Every day you need some moments of rest where your mind is allowed to wander, your body gets a change of scenery, and your soul gets a breather.  So a couple times a day, you put your phone down and take a walk around your building outside.  Or maybe instead of going out to lunch with work friends, you go to the park by yourself.

I also suggest getting an hour of rest before going to bed.  Give your mind some time to wind down and process the day.  Add into this some time in the Bible and prayer, and you can maximise the impact of your rest.

On a weekly rhythm, you need a day off.  Maybe Saturdays.  Your day off doesn’t need to be spent doing nothing.  You can use that time getting caught up on house chores.  That’s good for your soul too.  But the key to a day off us disengaging from the outside things that compete with the truly important things in your life – like family, friends, and worship.

Do something on your day off that brings you joy and peace.  Do something that feeds your soul and guard yourself from things that take from you.

And then for a yearly rhythm, I think everyone needs to get out town once a year.  Even if just for a weekend.  It’s best to go alone with family or very close friends, but that isn’t always financially possible.  Just get out of town where the responsibilities can’t find you for a few days.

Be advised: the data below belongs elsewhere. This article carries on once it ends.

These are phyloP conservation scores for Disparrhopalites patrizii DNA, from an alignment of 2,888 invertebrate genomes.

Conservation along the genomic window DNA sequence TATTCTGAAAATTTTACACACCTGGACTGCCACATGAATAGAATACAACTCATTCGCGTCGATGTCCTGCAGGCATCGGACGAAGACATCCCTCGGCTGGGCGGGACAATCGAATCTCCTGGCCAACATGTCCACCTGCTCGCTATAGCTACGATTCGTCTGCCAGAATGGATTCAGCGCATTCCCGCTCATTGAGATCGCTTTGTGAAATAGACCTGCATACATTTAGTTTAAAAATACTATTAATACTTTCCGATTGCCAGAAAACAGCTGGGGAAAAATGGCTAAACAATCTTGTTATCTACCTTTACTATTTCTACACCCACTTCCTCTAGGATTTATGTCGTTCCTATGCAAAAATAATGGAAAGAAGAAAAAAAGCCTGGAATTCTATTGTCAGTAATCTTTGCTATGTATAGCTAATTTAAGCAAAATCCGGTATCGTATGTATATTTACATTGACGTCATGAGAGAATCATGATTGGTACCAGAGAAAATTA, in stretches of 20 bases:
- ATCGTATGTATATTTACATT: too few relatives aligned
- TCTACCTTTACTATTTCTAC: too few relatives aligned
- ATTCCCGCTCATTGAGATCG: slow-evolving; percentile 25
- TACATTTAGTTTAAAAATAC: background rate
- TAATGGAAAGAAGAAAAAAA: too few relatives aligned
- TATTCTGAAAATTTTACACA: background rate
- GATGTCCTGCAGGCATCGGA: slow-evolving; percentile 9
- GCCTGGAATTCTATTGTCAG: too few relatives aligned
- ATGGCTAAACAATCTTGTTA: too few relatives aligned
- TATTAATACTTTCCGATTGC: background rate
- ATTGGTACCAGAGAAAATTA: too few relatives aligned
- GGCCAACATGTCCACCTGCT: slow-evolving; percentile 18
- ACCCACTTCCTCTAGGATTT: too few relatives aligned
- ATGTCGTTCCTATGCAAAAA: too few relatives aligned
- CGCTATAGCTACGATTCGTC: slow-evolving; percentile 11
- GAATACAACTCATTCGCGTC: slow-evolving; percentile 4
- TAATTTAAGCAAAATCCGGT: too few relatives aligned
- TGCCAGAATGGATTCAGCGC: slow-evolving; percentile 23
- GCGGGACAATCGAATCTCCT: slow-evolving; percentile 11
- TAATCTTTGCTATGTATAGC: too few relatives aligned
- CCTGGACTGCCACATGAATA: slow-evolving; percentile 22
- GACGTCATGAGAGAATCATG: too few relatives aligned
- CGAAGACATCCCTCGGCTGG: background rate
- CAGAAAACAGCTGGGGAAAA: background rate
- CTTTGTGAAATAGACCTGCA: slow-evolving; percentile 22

This is Hard

This isn’t easy to do.  The minute you try to unplug from the machine, the machine fights back.  Try to take 5 minutes away from your desk, and your phone will immediately ring.  The world doesn’t make room for you to pump the brakes.  So the second you try to rest, you put yourself out of rhythm with your surroundings.  You become a dissonant sound.

You are like the person driving slowly down the highway when everyone else is speeding.

Living life in the fast lane really stinks.  Life in the slow lane is so much better!

So you have to develop some disciplines about not answering your phone, or answering emails and texts during those moments.  You have to fight for rest or it won’t happen.

But let’s be honest.  We don’t want to rest because rest requires us to depend on God.  We have to let go in order to rest.  Even for just a moment.  You have step away from your desk, step away from your phone, step away from something in order to do this.